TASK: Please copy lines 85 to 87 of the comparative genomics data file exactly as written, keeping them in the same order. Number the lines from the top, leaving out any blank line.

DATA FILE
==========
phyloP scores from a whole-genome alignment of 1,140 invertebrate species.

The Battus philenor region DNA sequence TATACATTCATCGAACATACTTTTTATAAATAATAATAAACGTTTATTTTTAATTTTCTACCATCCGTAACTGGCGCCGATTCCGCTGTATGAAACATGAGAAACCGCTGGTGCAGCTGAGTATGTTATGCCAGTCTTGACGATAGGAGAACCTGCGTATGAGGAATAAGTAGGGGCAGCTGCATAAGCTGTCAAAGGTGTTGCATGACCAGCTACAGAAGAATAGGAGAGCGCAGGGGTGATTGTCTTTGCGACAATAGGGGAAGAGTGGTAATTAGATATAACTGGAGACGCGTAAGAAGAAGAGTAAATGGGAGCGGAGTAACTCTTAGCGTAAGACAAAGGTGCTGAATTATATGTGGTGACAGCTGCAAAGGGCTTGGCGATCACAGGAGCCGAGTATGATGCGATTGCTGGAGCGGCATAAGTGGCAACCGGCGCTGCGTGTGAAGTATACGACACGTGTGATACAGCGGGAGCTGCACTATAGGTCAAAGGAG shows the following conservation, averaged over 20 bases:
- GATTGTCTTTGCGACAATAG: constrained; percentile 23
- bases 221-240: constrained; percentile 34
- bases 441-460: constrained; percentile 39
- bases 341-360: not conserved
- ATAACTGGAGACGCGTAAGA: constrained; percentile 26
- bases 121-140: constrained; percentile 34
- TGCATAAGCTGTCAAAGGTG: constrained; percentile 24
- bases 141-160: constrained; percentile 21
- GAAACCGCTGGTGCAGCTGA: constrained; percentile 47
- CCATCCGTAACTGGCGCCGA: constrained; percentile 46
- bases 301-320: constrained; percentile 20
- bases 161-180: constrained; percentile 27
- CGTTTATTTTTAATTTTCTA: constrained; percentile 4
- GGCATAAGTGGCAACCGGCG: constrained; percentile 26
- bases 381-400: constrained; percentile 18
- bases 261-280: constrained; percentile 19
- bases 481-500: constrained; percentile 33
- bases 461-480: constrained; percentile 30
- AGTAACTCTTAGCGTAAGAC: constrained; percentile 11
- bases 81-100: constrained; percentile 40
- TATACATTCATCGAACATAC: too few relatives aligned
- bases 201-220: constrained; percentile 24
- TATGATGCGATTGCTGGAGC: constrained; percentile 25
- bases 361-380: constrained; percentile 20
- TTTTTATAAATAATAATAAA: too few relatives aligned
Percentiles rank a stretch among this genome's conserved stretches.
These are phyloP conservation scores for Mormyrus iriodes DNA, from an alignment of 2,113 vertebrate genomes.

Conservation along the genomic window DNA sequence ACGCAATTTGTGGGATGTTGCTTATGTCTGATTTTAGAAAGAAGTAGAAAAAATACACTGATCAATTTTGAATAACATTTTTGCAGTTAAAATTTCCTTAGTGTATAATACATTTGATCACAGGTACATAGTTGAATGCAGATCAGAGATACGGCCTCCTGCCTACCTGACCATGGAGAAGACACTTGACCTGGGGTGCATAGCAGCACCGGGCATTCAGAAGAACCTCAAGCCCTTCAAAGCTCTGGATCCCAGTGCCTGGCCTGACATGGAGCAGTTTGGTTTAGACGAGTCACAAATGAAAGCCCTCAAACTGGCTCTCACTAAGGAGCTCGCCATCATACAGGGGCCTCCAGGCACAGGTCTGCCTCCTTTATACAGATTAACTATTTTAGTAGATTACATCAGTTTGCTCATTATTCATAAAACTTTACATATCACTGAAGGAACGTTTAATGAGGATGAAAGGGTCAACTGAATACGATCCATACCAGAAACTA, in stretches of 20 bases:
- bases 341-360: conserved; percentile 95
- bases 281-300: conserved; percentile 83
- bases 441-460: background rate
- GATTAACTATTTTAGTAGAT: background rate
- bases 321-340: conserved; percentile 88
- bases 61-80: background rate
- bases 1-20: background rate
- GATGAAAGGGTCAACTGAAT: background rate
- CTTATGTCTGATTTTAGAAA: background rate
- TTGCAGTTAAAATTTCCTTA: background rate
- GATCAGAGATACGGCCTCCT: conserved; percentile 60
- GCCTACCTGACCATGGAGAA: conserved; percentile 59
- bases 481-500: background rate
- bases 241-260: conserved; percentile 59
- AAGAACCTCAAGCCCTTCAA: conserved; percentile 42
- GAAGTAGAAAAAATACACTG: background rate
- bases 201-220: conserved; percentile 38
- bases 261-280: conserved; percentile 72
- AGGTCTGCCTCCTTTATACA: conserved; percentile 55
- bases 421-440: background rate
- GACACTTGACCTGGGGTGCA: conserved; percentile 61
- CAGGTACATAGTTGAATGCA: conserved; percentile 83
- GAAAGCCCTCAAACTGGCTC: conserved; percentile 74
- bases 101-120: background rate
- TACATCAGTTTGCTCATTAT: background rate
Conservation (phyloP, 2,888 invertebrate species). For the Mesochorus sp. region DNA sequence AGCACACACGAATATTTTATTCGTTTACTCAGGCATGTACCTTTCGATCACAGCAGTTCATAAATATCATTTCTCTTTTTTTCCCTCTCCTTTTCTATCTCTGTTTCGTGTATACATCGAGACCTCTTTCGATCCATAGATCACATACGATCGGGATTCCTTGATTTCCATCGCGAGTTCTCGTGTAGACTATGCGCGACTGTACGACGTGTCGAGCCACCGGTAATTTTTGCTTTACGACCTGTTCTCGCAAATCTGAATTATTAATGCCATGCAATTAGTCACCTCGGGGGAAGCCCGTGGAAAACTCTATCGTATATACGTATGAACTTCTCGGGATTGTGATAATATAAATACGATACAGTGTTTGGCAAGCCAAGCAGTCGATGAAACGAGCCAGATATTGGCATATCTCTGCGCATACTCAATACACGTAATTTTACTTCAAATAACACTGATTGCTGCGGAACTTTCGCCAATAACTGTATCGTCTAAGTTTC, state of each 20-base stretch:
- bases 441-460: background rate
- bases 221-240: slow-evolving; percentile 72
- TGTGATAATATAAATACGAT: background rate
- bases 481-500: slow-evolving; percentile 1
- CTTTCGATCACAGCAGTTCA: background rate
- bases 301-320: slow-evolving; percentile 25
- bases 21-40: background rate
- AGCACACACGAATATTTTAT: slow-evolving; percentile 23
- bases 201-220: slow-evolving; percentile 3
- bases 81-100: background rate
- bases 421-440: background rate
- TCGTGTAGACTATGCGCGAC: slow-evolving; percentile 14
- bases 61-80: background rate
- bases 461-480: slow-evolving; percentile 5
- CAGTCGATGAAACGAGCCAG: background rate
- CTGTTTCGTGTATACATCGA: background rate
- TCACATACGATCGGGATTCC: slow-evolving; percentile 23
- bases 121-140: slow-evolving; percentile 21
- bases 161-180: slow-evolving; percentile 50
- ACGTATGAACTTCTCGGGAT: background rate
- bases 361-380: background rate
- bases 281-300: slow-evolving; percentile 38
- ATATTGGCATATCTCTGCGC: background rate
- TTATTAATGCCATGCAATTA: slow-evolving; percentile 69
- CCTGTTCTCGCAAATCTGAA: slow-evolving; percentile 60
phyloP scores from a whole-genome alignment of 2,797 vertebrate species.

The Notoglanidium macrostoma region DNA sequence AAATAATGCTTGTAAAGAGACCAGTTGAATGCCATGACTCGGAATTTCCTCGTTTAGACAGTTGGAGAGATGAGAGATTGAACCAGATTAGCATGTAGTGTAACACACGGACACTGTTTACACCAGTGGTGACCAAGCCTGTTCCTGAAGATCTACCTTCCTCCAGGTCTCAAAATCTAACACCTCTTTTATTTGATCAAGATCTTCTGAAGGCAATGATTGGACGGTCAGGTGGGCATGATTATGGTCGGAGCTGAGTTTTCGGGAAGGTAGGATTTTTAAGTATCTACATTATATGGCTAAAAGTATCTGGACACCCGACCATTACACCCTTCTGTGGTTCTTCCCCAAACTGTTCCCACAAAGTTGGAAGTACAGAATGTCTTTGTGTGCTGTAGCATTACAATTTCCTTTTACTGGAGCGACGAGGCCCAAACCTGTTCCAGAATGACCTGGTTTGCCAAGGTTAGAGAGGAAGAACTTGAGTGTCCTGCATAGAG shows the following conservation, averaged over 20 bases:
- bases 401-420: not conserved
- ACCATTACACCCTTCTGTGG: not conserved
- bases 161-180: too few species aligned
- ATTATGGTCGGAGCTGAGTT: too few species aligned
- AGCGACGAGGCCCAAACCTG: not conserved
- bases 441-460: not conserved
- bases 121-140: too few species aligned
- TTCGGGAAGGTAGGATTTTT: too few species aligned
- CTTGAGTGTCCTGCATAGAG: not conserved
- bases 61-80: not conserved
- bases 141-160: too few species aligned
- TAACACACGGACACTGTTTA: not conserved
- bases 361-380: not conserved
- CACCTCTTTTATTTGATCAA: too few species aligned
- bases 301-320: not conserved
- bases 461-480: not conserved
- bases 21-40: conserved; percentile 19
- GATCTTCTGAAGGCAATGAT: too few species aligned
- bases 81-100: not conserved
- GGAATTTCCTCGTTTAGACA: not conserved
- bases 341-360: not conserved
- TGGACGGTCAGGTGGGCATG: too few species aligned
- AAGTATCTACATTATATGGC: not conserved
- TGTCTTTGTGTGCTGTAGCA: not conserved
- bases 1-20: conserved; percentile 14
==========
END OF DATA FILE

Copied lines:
- ACCATTACACCCTTCTGTGG: not conserved
- bases 161-180: too few species aligned
- ATTATGGTCGGAGCTGAGTT: too few species aligned